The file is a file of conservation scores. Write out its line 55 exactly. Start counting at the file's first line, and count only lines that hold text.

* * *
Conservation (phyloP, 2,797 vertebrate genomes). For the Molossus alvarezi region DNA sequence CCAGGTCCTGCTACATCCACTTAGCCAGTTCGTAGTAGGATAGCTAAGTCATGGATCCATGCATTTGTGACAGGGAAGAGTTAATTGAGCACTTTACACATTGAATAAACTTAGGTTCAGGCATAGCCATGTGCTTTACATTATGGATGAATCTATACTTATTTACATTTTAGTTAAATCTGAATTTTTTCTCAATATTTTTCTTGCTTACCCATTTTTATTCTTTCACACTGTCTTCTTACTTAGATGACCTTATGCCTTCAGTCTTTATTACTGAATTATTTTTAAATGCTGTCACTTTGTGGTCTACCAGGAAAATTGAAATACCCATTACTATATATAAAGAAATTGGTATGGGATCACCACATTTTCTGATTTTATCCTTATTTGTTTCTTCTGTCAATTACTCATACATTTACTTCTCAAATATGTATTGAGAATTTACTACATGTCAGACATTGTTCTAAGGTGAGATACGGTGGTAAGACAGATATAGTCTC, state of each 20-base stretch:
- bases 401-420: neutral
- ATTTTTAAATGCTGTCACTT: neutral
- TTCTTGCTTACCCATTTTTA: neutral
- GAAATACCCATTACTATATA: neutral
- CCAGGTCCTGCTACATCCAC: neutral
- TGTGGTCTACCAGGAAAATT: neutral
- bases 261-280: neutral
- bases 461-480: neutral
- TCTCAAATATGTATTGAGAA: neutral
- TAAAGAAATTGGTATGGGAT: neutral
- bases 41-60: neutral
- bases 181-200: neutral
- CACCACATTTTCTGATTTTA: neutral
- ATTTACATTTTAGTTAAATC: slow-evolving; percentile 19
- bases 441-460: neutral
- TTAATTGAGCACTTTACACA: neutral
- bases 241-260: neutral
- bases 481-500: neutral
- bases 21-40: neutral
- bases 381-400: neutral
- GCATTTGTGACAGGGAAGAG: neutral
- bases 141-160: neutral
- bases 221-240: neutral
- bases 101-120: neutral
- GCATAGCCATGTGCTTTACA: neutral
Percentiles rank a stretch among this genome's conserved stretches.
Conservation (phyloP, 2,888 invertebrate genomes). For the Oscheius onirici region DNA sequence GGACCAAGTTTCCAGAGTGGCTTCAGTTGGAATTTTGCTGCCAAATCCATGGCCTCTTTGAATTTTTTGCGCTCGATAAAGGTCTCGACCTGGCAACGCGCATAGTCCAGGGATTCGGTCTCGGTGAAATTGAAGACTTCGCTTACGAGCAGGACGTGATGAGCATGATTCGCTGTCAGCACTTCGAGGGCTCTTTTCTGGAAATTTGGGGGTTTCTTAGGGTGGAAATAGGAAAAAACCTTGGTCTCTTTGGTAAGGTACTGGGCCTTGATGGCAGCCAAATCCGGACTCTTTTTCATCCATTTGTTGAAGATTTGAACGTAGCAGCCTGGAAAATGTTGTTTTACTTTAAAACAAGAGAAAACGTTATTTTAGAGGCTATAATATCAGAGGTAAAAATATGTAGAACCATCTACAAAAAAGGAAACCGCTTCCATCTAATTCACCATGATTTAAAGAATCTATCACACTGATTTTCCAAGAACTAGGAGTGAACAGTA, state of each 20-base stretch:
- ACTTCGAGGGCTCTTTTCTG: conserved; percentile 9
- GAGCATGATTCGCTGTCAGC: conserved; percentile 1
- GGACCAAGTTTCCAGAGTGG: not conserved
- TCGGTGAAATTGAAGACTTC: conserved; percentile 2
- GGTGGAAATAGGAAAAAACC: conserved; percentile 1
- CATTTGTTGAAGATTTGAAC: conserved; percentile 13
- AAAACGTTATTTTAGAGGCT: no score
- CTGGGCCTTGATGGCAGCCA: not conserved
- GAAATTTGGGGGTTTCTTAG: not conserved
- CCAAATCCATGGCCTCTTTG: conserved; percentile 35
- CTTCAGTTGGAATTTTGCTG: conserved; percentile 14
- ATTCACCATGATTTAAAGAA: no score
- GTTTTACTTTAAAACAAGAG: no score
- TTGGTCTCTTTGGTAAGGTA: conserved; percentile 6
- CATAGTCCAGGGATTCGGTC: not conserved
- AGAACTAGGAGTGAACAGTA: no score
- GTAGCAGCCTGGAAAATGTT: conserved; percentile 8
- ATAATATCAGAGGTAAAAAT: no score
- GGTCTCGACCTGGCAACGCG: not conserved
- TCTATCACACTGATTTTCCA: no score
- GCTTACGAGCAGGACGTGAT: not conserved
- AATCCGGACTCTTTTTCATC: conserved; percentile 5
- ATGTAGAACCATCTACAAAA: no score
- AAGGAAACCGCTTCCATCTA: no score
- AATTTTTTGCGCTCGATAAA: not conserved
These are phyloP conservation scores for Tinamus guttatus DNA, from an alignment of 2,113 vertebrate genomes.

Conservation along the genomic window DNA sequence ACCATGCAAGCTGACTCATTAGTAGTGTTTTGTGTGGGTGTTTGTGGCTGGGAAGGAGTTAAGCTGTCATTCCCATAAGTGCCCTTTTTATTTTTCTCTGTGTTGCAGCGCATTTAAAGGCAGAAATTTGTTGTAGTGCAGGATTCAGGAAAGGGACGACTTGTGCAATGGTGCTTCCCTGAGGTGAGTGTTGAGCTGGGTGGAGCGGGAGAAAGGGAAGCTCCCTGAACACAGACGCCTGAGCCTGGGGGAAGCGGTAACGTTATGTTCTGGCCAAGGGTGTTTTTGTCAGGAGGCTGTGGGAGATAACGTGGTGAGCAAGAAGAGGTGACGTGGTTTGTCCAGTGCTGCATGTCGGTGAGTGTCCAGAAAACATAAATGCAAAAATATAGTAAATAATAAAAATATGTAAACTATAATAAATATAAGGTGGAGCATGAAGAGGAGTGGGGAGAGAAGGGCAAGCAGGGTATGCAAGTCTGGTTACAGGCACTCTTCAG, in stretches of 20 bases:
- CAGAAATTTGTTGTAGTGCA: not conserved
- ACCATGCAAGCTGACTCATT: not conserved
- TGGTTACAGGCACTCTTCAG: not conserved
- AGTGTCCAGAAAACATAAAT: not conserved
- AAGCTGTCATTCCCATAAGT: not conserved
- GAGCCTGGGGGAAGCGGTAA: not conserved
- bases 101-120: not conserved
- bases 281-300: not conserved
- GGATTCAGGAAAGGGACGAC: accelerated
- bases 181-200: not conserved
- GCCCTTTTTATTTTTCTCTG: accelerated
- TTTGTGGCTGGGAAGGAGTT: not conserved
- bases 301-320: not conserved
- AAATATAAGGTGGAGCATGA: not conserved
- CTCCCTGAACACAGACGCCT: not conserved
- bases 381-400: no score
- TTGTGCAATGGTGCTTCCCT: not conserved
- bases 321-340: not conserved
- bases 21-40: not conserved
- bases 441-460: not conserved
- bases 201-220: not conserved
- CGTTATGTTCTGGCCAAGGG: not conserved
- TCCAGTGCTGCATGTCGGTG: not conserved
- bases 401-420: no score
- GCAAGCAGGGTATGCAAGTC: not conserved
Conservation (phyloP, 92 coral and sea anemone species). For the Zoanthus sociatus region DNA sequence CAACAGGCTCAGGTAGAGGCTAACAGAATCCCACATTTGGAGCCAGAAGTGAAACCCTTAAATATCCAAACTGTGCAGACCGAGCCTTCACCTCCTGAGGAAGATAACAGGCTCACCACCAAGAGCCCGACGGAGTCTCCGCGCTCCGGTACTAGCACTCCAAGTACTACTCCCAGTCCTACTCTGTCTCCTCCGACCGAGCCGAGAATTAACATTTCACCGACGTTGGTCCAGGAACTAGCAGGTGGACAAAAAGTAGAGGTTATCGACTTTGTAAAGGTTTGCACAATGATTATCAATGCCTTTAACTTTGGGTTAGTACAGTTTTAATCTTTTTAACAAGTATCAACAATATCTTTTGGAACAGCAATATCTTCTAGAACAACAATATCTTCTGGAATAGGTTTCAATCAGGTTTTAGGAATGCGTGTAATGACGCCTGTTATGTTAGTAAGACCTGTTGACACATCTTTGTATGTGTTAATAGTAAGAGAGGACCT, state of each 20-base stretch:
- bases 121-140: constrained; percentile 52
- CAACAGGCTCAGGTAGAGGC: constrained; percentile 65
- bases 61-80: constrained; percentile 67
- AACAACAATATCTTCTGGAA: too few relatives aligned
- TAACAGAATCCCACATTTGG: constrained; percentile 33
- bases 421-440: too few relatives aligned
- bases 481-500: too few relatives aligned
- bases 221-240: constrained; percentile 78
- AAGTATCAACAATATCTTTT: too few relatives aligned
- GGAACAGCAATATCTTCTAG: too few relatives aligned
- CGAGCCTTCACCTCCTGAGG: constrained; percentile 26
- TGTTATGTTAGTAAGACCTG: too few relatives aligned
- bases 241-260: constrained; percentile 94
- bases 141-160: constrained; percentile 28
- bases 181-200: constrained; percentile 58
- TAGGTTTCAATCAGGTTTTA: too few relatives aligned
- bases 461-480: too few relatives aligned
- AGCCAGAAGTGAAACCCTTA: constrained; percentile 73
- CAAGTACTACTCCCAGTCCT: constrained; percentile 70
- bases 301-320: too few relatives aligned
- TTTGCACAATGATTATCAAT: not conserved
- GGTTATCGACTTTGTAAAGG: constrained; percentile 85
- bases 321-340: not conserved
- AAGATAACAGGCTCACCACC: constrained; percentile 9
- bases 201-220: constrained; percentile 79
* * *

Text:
Conservation along the genomic window DNA sequence ACCATGCAAGCTGACTCATTAGTAGTGTTTTGTGTGGGTGTTTGTGGCTGGGAAGGAGTTAAGCTGTCATTCCCATAAGTGCCCTTTTTATTTTTCTCTGTGTTGCAGCGCATTTAAAGGCAGAAATTTGTTGTAGTGCAGGATTCAGGAAAGGGACGACTTGTGCAATGGTGCTTCCCTGAGGTGAGTGTTGAGCTGGGTGGAGCGGGAGAAAGGGAAGCTCCCTGAACACAGACGCCTGAGCCTGGGGGAAGCGGTAACGTTATGTTCTGGCCAAGGGTGTTTTTGTCAGGAGGCTGTGGGAGATAACGTGGTGAGCAAGAAGAGGTGACGTGGTTTGTCCAGTGCTGCATGTCGGTGAGTGTCCAGAAAACATAAATGCAAAAATATAGTAAATAATAAAAATATGTAAACTATAATAAATATAAGGTGGAGCATGAAGAGGAGTGGGGAGAGAAGGGCAAGCAGGGTATGCAAGTCTGGTTACAGGCACTCTTCAG, in stretches of 20 bases: